Benralizumab, dupilumab improve sense of smell in chronic rhinosinusitis with nasal polyps: Study
Delhi: Dupilumab and benralizumab both improved sense of smell in patients having chronic rhinosinusitis with nasal polyps (CRSwNP), also, benralizumab decreased nasal blockage, show results from two studies. Both the studies were published in the Journal of Allergy and Clinical Immunology.
In the first study, Claus Bachert and the team found that benralizumab, when added to standard-of-care therapy, decreased nasal blockage, reduced nasal polyps score (NPS), and reduced difficulty with sense of smell compared to placebo in patients with CRSwNP.
The objective of the study was to assess the efficacy and safety of benralizumab-mediated eosinophil depletion for treating CRSwNP.
The phase 3 OSTRO study incudedd patients with severe CRSwNP who were symptomatic despite treatment with intranasal corticosteroids and who had a history of systemic corticosteroid (SCS) use and/or surgery for nasal polyps (NP). 413 Patients were randomized 1:1 to receive benralizumab 30 mg (n=207) or placebo (n=206) every 4 weeks for the first 3 doses and every 8 weeks thereafter.
Study by Bachert and the team revealed the following findings:
- Benralizumab significantly improved NPS and nasal blockage score compared to placebo at week 40.
- Improvements in Sinonasal Outcome Test 22 score at week 40, time to first NP surgery and/or SCS use for NP, and time to first NP surgery were not statistically significant between treatment groups. Nominal significance was obtained for improvement in difficulty in sense of smell score at week 40.
- Subgroup analyses suggested influences of comorbid asthma, number of NP surgeries, sex, body mass index, and baseline blood eosinophil count on treatment effects.
- Benralizumab was safe and well tolerated.
In the second study, Joaquim Mullol, Hospital Clínic – IDIBAPS, Universitat de Barcelona, CIBERES, Barcelona, Catalonia, Spain, and the team aimed to assess the impact of dupilumab on sense of smell in severe CRSwNP.
The researchers found that Dupilumab produced rapid and sustained improvement in sense of smell, alleviating a cardinal symptom of severe CRSwNP.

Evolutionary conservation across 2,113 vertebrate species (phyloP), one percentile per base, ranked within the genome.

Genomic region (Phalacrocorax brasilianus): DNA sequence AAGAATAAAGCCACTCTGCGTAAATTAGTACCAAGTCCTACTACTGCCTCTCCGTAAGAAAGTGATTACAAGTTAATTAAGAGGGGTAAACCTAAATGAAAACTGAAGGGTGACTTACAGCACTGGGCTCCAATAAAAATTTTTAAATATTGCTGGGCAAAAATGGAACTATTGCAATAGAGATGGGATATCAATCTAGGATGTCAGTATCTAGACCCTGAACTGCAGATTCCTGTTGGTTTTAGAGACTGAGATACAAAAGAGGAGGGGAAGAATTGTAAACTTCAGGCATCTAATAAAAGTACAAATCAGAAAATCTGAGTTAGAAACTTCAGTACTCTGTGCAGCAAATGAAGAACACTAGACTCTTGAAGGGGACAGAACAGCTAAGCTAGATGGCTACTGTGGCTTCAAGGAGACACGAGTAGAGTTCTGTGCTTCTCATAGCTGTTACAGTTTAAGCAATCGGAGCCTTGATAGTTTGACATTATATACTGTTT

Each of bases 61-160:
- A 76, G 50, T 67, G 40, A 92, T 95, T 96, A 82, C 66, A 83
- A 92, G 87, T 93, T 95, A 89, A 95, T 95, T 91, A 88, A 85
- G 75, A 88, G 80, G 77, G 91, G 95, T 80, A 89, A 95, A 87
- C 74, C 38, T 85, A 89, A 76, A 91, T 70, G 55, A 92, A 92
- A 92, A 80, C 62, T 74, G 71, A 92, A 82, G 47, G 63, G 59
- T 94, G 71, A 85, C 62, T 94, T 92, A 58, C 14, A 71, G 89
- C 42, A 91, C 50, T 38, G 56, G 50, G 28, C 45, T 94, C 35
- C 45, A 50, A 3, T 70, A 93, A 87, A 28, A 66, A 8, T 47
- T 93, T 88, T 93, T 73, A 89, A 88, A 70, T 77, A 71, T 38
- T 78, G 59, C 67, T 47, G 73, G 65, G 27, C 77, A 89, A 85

In the randomized SINUS-24 and SINUS-52 studies, adults with severe CRSwNP received dupilumab 300 mg subcutaneously or matching placebo every 2 weeks for 24 or 52 weeks, respectively. Through the use of daily patient-reported loss of smell (LoS) score (0–3) and University of Pennsylvania Smell Identification Test (UPSIT; 0–40), the researchers assessed smell. Data from the two studies were pooled through Week 24. Relationships between patient phenotypes and smell outcomes were also assessed.
724 patients were randomized (286 placebo, 438 dupilumab); mean CRSwNP duration was 11 years; 63% had prior sinonasal surgery. Mean baseline LoS was 2.74.
Following were the findings of the study by Mullol and team:
- Dupilumab produced rapid improvement in LoS, evident by Day 3, which improved progressively throughout the study periods (least squares [LS] mean difference versus placebo −0.07 at Week 24).
- Dupilumab improved mean UPSIT by 10.54 (LS mean difference versus placebo 10.57) at Week 24 from baseline (score 13.90).
- Improvements were unaffected by CRSwNP duration, prior sinonasal surgery, or comorbid asthma and/or NSAID-exacerbated respiratory disease.
- Baseline olfaction scores correlated with all measured local and systemic type 2 inflammatory markers except serum total IgE.
1) Bachert C, et al. J Allergy Clinical Immunol. 2021;doi:10.1016/j.jaci.2021.08.030.
2) Mullol J, et al. J Allergy Clin Immunol Pract. 2021;doi:10.1016/j.jaip.2021.09.037.